Post-Loyalist Immigrants (1790 - 1850)

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Post-Loyalist Immigrants (1790 - 1850)

The Cape Ann Association
The Late Americans and the Irish
The List of Late Americans by Year
The List of Irish Immigrants by Year


The Loyalists were just the first of three groups of immigrants into St. David Parish and other nearby areas. As soon as the war was over, the international border meant little, and individuals and families moved freely across it. Then beginning at the end of the Napoleonic Wars (1815) the Irish immigrants, principally Scots Irish in the case of St. David Parish began arriving.

Remember that these immigrantions were something of a 'flow through' situation. Some remained, but many others lived here for a few years then moved on to other destinations. Beginning in the post civil war period, increasing numbers headed either to the Boston region for jobs, or out to the midwest for better land.

The American Immigration

Quite a considerable number of US individuals and families from New England arrived here in the period between about 1790 and the 1830s. There were attractions of timber, of jobs in the shipbuilding industry and other trades, and also relatively stable and low-cost land. Some had relatives here and others did not.

From the 1851 census is drawn a list of American Immigrants of this period, arranged by the DATE they arrived, which was conveniently asked for in the 1851 census returns.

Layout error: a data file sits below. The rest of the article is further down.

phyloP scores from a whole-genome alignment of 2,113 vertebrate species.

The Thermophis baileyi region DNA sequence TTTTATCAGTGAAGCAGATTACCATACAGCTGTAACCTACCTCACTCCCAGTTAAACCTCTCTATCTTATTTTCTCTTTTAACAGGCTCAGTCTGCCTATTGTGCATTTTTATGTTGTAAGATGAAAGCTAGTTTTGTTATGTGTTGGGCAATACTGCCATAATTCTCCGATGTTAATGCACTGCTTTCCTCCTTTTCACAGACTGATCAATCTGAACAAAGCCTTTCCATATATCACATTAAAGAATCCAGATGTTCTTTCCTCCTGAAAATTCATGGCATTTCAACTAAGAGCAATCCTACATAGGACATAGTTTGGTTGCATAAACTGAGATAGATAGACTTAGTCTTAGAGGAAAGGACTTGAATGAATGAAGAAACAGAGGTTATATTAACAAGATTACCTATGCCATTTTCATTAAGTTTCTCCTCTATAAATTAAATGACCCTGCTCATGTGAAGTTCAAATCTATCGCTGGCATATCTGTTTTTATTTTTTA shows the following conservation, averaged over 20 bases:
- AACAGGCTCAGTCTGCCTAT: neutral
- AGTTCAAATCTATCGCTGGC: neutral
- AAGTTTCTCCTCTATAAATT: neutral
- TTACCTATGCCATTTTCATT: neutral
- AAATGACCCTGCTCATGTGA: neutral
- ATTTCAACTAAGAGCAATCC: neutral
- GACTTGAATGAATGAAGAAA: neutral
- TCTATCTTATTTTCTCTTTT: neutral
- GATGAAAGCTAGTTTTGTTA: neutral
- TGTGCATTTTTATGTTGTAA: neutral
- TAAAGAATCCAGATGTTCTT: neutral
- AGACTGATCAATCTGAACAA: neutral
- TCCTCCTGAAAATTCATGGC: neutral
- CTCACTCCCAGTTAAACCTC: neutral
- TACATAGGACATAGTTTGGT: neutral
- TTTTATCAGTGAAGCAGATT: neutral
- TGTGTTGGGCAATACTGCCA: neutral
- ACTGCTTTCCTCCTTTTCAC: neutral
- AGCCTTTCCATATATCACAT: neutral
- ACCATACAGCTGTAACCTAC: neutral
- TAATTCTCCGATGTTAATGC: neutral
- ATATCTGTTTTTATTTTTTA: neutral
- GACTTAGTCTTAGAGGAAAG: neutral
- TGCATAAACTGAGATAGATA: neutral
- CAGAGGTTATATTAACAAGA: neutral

Click here for list of the late US Immigrants that were mentioned in the 1851 census

The Irish Immigrants to St. David

Click here for a list of the IRISH Immigrants to St. David Parish, as mentioned in the 1851 census, arranged by year.
The Irish Immigration has its beginnings not in the famine which ravaged Ireland in the late 1840s, but in the Napoleonic Wars of 1790 to 1815.
During that war the price of foodstuffs rose, and Ireland prospered as a result, most especially the Protestant Scots Irish families. Many became substantial farmers, and not just with crops. During the wars with Napoleon there was an ever-greater need for horses - remounts as they were called. Many families made a handsome living while raising horses, an occupation dear to the hearts of these people.
Then peace struck in 1815, and the prices for food products dropped, never to recover in the 19th century. As well, the need for numerous horses declined, turning the breeding farms into losing propositions.
For a few years the Irish believed that things would turn around. But increasingly after 1817, those who could afford to leave with some resources to make the journey did so. These were principally the Protestant families of former Scots-Irish extraction.
As the 1820s proceeded, the modest trickle increased, and by the 1830s it was a torrent of people who had now given up on the Irish economy, especially as the population ever-increased.
St. David never did see the full impact of the wave of immigration at the time of the famine - those immigrants went elsewhere. In this region some ships did dock in St. Andrews, and some of these families joined the working people of Milltown and St. Stephen. A very few found a niche in the rural St. David Parish.
By the 1860s St. David was beginning to see a downturn in the overall population, as good land was fully taken up, and industries thrived elsewhere.